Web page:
I do not know how they did it in other countries because I do not speak their languages. But I remember I was there when the name was changed and it was our discussion because there had been people whose parents had died at or survived concentration camps during the fascism and they said, "Oh we cannot go with "survivors" because our parents who survived the concentration camps were the real survivors and we cannot use the same term like the survivors of the concentration camps." That ones who wanted to change the name of the Network said, "You can survive a plane crash, you can survive a disease. So "survive" is not always combined with concentration camps." But a few people left the organization because of the name change.

Kasumi Ito
Really?

Peter Lehmann
Yes. They felt committed to their parents and really they did not agree with the term "survivor" in the name. It was a pity but it happened.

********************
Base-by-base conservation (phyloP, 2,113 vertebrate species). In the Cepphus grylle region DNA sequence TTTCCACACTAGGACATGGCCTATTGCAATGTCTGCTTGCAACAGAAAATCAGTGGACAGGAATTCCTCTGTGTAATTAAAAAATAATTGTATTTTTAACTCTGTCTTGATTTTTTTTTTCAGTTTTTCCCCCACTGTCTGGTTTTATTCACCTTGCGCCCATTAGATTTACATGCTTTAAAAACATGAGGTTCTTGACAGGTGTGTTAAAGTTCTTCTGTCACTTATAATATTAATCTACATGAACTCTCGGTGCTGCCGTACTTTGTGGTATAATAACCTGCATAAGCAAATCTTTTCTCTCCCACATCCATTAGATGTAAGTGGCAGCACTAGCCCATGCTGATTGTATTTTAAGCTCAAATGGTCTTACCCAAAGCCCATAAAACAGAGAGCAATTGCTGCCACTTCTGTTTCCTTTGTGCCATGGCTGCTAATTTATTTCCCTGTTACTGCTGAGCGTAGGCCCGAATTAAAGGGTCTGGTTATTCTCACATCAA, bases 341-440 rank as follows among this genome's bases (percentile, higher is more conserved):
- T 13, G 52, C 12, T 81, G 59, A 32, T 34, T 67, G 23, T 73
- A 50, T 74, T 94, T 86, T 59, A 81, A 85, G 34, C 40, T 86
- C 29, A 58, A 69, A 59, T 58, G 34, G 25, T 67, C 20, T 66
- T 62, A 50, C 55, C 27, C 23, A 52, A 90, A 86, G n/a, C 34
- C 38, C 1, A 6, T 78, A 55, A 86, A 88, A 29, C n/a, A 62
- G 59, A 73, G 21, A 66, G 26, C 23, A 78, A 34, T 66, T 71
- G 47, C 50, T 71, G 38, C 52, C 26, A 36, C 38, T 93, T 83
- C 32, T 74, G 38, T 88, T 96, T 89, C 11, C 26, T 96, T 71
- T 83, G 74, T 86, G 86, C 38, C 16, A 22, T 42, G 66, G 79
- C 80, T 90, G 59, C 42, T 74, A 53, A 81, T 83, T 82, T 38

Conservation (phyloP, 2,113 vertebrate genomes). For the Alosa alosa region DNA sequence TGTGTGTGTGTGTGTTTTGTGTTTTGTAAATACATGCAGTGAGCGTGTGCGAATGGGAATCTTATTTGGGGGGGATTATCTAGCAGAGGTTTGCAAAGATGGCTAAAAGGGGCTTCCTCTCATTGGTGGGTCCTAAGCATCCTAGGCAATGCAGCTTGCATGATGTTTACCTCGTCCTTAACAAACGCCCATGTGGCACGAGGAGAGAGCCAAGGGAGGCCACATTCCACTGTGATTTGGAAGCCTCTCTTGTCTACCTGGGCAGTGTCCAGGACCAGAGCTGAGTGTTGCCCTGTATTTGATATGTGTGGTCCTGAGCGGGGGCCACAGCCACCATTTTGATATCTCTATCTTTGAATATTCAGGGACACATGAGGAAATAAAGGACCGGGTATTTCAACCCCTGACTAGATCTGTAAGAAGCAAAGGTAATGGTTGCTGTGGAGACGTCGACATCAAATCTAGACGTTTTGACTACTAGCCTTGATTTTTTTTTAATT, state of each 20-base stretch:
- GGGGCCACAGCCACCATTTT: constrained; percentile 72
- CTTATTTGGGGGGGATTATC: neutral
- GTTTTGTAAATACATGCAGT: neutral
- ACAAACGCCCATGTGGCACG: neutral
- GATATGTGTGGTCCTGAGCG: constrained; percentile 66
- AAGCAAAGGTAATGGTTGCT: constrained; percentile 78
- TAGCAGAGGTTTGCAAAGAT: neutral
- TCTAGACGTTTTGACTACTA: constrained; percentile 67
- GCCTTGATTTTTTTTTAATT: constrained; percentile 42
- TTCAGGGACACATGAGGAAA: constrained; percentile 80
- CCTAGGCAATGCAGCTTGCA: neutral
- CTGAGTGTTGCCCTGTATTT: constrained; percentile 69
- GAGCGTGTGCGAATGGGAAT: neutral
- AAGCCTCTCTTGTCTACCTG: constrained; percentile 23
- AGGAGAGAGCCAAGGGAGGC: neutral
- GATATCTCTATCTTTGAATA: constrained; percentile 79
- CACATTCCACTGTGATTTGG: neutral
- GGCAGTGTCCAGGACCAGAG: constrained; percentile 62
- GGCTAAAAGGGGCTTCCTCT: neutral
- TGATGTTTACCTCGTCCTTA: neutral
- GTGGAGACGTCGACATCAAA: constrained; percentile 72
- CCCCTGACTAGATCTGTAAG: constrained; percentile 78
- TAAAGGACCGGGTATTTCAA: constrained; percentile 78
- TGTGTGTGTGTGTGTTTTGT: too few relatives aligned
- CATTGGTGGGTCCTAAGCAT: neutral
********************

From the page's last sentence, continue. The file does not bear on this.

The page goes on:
Kasumi Ito
These people left the network in 1987? When the name was changed, some people quit?

Peter Lehmann
Some people, a few people. Very few people.

Kasumi Ito
Uh-huh.

Peter Lehmann
Because all people carry with them their histories. I remember when we first came to the Danish Galelejr, which I mentioned already, we met people, people welcomed us with "Hello - Heil Hitler." This was absolutely annoying, because during Hitler's time, people like us had been killed. To say "Heil Hitler" to us was empty-headed. We answered, "Okay, when you bring us in connection with Nazi-Germany we will leave at once." But they all said that only some silly and empty-headed people did so, and we stayed. This was the first meeting in the '80s, when we went to Denmark. There have been a lot of fun, the problem never showed up again.

Kasumi Ito
In the '80s?

Peter Lehmann
It was maybe '82, '83.

Kasumi Ito